Gena Estep (History) and I have been working on a prototype for a classroom activity that has students organizing and matching some important historical events and their outcomes. She showed me a paper prototype, and I cooked up a quick design in SketchUp for some interlocking game pieces:
A quick print and some post-processing with a Sharpie later…
The third tile didn’t quite work out, but for a first run it got the concept across. Next up: figuring out a reasonably quick production process for generating STLs for all the pieces needed. I’m looking into using OpenSCAD to create customizable objects for the Thingiverse customizer.
Alex Hartigan (student) designed and printed up this 3D Cartesian coordinate model for use with the Calc III models he’s been making lately in collaboration with Kevin Pipkin (Math, below). Turned out nice!
As a prototype, the print was fine, though a little small and bit janky on the bottom, so we set up another job and scaled it up. The result was much better, and I think the white filament is perfect for this particular job.
Wendy and Mike Appleby teach at Georgetown School in Georgetown, CA, where they’ve been developing the Georgetown Makerspace and associated programs. They’re starting a new gear-up phase, so I invited them to visit the Innovation Center the other day. They brought their son Sam, and we did some 3D printing, cut some stickers on the vinyl cutter, and set up a plotter job on the X-Carve. We talked about different ways we might work together, and decided on a “sister lab” concept. We kicked around some ideas for a partnership plan, to include sharing information and resources, maybe collaborating on some training, and hopefully hosting Georgetown School students for field trips and work days once our space is built out.
I work chiefly with adults, and it never ceases to amaze me how very competent some children are at using digital tools. After a brief introduction, Sam quickly figured out Tinkercad, and designed some sweet accessories for his action figure, though it took a few rounds of prototypes to get the scale right. Applied mathematics!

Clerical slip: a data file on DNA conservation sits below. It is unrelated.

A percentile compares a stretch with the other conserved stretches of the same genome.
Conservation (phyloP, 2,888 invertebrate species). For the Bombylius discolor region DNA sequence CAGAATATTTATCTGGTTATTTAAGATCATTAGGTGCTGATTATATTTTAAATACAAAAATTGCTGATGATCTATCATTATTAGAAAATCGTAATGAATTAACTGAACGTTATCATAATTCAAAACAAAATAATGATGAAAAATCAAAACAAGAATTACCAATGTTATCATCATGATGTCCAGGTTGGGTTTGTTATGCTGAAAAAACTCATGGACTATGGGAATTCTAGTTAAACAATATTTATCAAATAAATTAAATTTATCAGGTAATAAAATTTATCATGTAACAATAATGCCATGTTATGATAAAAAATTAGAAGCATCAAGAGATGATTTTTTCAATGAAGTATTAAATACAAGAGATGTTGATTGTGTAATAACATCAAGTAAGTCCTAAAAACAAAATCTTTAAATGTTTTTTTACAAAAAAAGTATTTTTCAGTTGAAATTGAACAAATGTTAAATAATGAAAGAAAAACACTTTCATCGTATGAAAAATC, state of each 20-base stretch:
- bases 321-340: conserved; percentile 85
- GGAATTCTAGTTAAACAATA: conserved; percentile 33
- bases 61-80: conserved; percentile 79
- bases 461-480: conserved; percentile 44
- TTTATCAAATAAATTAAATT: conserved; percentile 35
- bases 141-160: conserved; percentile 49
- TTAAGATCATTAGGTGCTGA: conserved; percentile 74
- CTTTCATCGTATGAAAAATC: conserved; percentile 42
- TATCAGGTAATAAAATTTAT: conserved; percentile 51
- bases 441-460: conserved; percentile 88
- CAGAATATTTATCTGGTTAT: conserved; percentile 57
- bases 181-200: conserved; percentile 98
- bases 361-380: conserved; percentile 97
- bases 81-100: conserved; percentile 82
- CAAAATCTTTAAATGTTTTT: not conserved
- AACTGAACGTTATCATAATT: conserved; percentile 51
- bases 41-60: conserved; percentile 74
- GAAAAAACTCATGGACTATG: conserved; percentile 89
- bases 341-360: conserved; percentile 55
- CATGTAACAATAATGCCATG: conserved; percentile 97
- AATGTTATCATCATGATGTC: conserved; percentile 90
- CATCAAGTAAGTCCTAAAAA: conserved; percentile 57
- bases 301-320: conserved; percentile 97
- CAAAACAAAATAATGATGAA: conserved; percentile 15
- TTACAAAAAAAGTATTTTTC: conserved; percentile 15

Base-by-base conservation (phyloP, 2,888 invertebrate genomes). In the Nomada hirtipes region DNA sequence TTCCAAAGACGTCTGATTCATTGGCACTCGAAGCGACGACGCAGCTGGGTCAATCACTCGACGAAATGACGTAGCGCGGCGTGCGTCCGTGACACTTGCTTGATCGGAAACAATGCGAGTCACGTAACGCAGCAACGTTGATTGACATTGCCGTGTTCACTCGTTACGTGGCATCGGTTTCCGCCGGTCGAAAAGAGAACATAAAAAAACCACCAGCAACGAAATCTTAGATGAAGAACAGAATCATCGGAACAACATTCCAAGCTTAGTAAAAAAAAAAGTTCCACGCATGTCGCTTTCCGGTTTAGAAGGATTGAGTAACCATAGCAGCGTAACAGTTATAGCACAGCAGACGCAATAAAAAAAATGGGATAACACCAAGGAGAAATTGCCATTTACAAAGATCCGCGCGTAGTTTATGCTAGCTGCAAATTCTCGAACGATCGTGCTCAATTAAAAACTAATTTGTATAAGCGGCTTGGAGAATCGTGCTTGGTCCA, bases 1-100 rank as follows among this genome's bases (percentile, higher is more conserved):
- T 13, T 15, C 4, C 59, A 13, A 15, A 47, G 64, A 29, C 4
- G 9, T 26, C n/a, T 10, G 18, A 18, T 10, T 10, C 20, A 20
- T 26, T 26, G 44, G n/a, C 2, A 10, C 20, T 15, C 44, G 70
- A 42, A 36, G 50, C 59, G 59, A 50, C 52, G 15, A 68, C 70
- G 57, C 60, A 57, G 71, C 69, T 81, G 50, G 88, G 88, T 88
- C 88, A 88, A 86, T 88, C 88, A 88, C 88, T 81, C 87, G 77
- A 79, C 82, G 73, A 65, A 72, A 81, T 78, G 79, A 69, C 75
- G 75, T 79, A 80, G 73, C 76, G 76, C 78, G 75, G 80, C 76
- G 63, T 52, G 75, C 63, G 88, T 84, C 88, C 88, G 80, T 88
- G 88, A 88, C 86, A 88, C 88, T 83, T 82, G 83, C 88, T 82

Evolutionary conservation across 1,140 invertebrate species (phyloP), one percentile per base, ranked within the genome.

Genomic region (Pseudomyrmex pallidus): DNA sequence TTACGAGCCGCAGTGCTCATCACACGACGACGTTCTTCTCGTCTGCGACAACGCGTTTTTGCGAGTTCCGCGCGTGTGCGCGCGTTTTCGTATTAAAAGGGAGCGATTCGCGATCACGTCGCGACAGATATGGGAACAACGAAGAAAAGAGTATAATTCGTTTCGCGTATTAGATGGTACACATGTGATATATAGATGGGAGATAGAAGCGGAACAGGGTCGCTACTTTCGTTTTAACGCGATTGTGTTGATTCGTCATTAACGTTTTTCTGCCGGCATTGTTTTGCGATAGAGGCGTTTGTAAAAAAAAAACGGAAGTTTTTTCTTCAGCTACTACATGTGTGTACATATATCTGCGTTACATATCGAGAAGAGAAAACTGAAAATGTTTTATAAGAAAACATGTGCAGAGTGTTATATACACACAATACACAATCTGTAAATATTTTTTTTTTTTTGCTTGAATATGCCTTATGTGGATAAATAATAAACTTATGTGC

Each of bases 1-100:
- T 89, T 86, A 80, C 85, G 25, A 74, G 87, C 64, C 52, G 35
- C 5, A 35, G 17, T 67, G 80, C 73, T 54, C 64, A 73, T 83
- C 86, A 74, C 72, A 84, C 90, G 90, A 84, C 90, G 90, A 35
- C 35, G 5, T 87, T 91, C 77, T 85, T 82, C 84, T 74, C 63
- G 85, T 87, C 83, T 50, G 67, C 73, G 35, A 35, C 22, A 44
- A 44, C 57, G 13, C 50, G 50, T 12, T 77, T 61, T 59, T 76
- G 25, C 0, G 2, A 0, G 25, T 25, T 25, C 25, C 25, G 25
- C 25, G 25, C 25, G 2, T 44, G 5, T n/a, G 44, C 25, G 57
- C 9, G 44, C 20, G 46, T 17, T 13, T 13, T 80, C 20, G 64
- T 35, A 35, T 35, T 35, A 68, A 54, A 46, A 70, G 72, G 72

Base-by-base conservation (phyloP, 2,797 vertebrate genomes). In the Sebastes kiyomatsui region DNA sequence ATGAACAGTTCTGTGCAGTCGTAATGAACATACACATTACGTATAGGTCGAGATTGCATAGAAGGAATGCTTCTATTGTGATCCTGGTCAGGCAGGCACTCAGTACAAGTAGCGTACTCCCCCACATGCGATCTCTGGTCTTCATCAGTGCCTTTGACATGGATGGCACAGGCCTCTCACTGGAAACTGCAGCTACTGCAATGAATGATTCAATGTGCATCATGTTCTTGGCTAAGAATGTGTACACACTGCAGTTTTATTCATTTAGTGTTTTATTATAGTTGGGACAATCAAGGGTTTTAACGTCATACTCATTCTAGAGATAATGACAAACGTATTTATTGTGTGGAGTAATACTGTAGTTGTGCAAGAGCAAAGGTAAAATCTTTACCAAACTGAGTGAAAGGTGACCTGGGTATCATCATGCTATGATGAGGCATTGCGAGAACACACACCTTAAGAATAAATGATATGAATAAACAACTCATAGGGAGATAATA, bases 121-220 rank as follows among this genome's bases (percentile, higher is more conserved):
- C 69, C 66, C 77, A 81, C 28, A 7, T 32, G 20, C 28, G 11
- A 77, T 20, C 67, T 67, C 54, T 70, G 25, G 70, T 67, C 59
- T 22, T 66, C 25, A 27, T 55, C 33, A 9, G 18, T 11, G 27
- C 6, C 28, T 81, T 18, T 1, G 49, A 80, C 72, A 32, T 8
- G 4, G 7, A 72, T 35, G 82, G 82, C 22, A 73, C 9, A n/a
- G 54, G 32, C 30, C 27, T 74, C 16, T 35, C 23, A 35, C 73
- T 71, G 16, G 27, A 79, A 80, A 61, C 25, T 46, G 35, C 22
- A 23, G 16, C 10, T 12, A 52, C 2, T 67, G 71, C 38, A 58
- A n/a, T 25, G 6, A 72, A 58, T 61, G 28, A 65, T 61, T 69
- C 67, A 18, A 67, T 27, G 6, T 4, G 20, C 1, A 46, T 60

After a rather lengthy pause in the project, owing mostly to institutional rhythms, Cameron Hoyt (formerly a student, now an employee of the college in the Theater Arts Department) and his crew began work on the structural skeleton of the aquaponics display.
Below is Alex Hartigan, a Folsom Lake College Engineering student preparing some Calculus III models he’s been developing in collaboration with Kevin Pipkin (Math) and that he printed on the new Form 2, which has gotten a lot of use lately, most recently with the Enabling the Future project.
Alex and I connected last semester, and finally got the chance to work together on this Math project. Alex has a lot of skills in 3D design and printing, as well as experience on the Form 1, and through the process of preparing the Calc models, he taught me a whole lot about the finer points of printing on the Form 2, including various layout tips, and the manual editing of supports.
The Form 2 models came out great:
The Ultimaker 2 ones, not so much, though the failure at least resulted in some interesting artifacts:
Best of all, Max Mahoney (Chemistry) dropped by, and we recruited Alex to work on the chemistry project we prototyped the other day. One of my favorite parts of working with students is learning from them, and I hope to learn a lot from Alex before he heads off to Sac State next fall.
Max Mahoney (Chemistry) printed one of the models from the aforementioned paper, and we got to discussing how we might fill it with sand and inject some energy in the system to motivate the sand to shift around to demonstrate concepts of chemical reaction kinetics and dynamics.
I found a Sonic Ghost VX-GH72 Electro-Mechanical Audio Transducer in the workshop. I purchased it some years ago hoping to replicate a sweet project I once saw at Maker Faire, developed by Sasha Leitman and involving 50 gallon metal drums with contact mics attached, with the drums acting as…well…drums, but also acting as speakers. Anyhow, we hooked the transducer up to a piece of metal and threw some sand from the aquaponics project on there, and played around with different frequencies.
We ended up breaking the transducer, and substituting a speaker, upon which we place the metal sign, with the model taped to the top.
We were able to get the sand to bounce out of the lowest spot and into one of the higher ones, so the rough prototype is showing promise…